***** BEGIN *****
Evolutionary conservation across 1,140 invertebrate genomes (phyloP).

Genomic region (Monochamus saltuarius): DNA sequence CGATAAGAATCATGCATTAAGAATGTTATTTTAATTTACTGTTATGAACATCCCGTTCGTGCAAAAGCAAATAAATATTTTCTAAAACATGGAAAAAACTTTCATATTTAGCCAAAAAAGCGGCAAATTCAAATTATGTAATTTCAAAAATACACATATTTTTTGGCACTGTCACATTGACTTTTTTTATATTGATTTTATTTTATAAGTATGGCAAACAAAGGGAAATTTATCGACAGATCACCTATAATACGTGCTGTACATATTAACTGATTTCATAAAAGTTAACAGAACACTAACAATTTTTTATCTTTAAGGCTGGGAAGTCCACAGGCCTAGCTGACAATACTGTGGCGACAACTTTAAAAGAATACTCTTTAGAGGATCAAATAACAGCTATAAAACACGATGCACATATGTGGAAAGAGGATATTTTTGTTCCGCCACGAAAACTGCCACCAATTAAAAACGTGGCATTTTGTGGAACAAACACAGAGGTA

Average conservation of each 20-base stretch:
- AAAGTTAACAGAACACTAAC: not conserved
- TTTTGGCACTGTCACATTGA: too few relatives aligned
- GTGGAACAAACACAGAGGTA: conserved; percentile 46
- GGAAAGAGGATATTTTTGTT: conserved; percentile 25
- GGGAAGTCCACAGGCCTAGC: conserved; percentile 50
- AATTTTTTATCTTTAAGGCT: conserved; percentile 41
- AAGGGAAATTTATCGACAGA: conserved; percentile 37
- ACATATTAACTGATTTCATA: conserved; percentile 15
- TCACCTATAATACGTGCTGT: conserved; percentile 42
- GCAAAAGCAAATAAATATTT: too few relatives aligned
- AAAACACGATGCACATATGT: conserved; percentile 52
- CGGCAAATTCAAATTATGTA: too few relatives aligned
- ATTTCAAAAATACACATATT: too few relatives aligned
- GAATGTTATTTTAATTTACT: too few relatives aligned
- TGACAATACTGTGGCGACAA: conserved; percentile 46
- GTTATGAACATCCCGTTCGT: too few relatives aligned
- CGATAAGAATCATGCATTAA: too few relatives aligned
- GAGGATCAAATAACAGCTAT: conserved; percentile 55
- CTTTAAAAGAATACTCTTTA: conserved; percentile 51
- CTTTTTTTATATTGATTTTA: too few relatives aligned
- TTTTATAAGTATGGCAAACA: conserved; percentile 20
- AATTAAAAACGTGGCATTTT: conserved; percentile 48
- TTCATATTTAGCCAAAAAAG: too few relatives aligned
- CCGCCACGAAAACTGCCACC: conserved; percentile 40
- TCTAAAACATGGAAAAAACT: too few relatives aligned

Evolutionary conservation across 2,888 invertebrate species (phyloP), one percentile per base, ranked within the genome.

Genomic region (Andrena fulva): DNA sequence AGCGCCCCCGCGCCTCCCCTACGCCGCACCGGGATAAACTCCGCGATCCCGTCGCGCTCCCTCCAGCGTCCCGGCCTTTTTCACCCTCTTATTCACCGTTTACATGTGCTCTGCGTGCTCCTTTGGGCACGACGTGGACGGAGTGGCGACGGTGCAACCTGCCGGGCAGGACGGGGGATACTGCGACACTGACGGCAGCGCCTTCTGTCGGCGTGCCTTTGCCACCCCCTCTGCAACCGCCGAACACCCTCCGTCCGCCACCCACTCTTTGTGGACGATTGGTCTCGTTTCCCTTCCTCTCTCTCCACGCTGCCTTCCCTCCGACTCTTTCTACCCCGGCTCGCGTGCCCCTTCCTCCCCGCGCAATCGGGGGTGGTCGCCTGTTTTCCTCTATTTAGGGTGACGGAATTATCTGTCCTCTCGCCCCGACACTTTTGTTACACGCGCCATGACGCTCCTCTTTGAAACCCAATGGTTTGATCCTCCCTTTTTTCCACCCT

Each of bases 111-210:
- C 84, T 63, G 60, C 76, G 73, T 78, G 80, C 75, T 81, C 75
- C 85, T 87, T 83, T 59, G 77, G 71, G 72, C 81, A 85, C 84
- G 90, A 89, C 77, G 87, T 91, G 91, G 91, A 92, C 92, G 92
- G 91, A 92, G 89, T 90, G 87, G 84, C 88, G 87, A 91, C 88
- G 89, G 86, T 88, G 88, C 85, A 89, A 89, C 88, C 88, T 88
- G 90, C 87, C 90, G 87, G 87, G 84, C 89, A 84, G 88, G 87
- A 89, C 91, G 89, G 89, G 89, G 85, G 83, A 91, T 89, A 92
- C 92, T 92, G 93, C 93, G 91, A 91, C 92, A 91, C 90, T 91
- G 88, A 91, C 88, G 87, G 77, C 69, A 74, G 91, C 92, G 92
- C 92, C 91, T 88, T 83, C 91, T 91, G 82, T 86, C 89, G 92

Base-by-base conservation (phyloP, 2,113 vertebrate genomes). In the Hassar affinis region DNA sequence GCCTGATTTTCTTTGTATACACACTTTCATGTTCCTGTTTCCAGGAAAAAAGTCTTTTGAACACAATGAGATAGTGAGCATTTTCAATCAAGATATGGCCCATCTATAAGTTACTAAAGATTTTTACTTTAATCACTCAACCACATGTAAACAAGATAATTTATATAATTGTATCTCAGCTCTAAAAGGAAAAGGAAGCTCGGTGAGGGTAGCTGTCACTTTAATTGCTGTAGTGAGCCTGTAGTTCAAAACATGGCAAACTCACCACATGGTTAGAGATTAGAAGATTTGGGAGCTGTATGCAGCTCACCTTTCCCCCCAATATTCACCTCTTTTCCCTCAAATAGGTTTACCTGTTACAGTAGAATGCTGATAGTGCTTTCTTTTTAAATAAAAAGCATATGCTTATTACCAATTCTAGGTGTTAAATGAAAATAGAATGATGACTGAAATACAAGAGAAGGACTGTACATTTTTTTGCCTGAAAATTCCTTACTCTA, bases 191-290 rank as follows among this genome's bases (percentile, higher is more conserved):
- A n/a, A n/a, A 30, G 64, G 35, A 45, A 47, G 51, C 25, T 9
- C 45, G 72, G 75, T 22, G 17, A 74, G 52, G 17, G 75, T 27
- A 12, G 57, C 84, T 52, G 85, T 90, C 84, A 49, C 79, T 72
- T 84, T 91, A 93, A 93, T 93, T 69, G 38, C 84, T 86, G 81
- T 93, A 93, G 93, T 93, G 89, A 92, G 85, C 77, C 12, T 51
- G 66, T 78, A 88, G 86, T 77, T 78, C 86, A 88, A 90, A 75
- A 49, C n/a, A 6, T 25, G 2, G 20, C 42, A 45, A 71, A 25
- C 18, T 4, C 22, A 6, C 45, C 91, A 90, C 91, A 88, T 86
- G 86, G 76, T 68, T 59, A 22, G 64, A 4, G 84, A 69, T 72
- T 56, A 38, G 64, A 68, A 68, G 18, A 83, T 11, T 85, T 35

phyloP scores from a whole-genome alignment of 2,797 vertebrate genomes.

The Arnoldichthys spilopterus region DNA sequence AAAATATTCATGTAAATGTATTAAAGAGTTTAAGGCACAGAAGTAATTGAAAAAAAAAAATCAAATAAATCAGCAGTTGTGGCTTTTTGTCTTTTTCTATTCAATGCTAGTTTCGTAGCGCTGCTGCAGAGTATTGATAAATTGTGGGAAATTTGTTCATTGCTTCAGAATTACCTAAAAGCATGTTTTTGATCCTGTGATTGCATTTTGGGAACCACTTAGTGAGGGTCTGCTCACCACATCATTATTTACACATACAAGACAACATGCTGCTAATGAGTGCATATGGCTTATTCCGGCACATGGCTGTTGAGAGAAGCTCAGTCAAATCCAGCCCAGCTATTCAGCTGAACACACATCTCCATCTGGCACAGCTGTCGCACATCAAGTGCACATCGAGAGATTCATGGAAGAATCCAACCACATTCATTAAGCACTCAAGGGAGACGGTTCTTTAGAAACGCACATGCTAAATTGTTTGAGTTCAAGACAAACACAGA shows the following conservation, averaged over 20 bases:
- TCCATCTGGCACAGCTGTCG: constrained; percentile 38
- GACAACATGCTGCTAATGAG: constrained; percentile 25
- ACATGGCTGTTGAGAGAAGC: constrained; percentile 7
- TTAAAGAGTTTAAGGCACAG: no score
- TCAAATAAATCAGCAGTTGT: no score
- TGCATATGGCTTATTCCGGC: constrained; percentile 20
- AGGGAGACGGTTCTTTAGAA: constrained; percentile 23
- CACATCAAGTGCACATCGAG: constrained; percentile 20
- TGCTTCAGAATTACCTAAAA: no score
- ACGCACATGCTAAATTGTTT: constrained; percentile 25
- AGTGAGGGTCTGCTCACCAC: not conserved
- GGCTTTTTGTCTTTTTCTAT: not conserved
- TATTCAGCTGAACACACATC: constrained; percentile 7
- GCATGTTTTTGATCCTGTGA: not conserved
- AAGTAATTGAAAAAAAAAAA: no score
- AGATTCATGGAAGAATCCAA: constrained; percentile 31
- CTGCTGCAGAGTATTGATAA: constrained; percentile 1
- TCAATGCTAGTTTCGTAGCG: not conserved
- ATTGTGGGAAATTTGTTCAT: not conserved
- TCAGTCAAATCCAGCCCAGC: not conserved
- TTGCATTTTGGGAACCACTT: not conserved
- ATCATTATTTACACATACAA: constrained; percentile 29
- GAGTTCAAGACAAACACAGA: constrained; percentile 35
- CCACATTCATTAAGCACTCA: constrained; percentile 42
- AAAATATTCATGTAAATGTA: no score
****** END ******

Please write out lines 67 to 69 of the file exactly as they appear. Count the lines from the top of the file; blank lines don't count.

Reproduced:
- TATTCAGCTGAACACACATC: constrained; percentile 7
- GCATGTTTTTGATCCTGTGA: not conserved
- AAGTAATTGAAAAAAAAAAA: no score